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Helmet Law Repeal Stats

31334 Views 185 Replies 73 Participants Last post by  Hades
just wear a helmet.
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I felt strong enough to write a paper on this topic for school, so here it is...

I Save Your Noodle

How can a thin piece of foam and plastic save your life? I find it hard to believe that certain people choose not to where motorcycle helmets in this world. I have been around long enough to understand what safety means. Anything that will help me survive better in a traumatic event, is something I would willingly accept. No force in the human body can prevent their head from hitting an object at even 15mph. Why not have some extra protection that would help deal with the impact?

According to the U.S. Department of Transportation, In 1993, helmet use in the states with all-rider helmet laws resulted in 515 lives saved, 2,035 moderate to serious injuries prevented and more than $513 million saved. Another 225 lives could have been saved if the other 25 states had all-rider helmet laws. Helmet laws also reduce serious injury, particularly costly head injuries, the leading cause of death for motorcyclists. A single head-injured motorcyclist can cost a state more than $2 million over a lifetime. Sometimes you have to experience a head trauma to respect what helmets protect.

Sliding towards a curb at 70mph at eye level, tends to make me appreciate the law that forced me to wear a helmet. My family and I looked at my damaged helmet in horror. Deep gouges and scratches, tattoo my empty shell of protection. My full face shield, looked like someone ground my face into a sharpening stone. I try not to think of what my face would have looked like with out a securely fit helmet.

Recently, I spent some time in a local hospital. My friend clipped a guard rail with his handle bars while riding. On the day of his accident, he asked me if I could load his broken bike up for him at the scene of the accident. There were marks on the ground where his body had slid 50 yards. The bike was sliding next to him into the cliff. Both the bike and my friend took a 20 foot drop into a ravine. I could not believe he had survived such a violent accident with only a broken arm and sprained ankle. After taking a long look at his badly damaged helmet, I can not imagine if he had not worn one. For sure, his face would have been scared for life. A chunk of fiber glass was ripped from his helmet; how would a bare scull deal with that sort of abuse?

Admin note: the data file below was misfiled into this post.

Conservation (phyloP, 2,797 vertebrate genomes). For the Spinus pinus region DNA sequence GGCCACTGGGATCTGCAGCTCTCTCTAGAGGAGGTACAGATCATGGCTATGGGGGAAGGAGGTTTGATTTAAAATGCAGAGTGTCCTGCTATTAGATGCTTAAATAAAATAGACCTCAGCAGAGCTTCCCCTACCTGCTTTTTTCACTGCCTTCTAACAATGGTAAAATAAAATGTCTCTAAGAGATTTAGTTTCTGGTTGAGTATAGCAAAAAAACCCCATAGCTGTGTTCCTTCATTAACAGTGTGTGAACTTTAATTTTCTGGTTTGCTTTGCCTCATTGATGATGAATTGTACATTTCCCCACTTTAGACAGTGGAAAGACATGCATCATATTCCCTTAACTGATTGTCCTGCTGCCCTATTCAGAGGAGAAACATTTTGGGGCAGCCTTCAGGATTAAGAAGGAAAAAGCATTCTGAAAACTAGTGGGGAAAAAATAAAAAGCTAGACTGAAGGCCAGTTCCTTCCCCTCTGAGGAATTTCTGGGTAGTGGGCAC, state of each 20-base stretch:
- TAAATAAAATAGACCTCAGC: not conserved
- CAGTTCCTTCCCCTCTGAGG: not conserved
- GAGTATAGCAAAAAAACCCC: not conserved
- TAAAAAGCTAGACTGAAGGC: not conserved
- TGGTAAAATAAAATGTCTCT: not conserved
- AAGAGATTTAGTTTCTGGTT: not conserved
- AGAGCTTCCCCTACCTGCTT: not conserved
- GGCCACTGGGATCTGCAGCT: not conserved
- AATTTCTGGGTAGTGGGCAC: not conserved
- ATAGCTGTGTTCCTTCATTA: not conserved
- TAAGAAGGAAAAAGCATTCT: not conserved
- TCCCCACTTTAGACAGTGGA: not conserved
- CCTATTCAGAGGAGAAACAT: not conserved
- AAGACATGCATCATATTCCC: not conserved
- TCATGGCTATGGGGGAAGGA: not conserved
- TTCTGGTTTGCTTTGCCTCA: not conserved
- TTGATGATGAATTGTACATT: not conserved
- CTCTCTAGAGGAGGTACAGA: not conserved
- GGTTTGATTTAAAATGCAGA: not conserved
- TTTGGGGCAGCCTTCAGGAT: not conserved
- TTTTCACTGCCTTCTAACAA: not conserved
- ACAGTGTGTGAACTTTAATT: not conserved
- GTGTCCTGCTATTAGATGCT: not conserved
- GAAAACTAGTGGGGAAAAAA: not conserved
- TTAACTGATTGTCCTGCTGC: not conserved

After reading an article that describes full face helmets as giving riders a false sense of invulnerability, I had to laugh. My helmet cost over 550 dollars. My helmet is too expensive to take chances with. I am not going to take excessive risks and partake in dangerous riding habits because my face and head are covered. It hurts when you fall. With or with out a helmet, common sense will go a long way to determine that helmets can only help if fitted the correct way.

The helmet is designed to absorb shock by partial destruction of the shell and liner. Is the scull designed to take mass amounts of abuse? If my skull has a choice, I would want what little protection that is provided. My owners instructions clearly states that no helmet can protect the wearer against all possible impact. Not warranty or representation is made as to this product’s ability to protect the user from any injury or death, the user assumes all risks. The consumer information about the product is blunt and to the point. No one is guaranteeing that you will live a longer life with a helmet. Many believe that helmets impair your vision and sound. I have been hit in the face with a bug before. I did not care for that stinging sensation of a bumble bee. A full face shield sure does a nice job of avoiding unwanted insects. It feels nice to have something covering your ears. The sound of whistling wind at free way speed can injure your hearing, in the long run. If you had no helmet, it would be a loud painful ride.

Some people should experience a high impact with a stationary object, to rethink their opinion about helmet safety. I swear by helmets and have seen their magic. The topic of having to wear a helmet is something I will never have trouble understanding. I hope to convince a few riders that think a good bit of hair spray protecting their brain from an impact with the ground is a bad thing. Aside from getting helmet hair, helmets are designed to benefit the rider, not hinder them. I retain my original face structure, thanks to an invention called the helmet. The important fact to remember is that you have a choice to take the protection and use it. If you do not want to be injured in a motorcycle wreck, then do not ride motorcycles.

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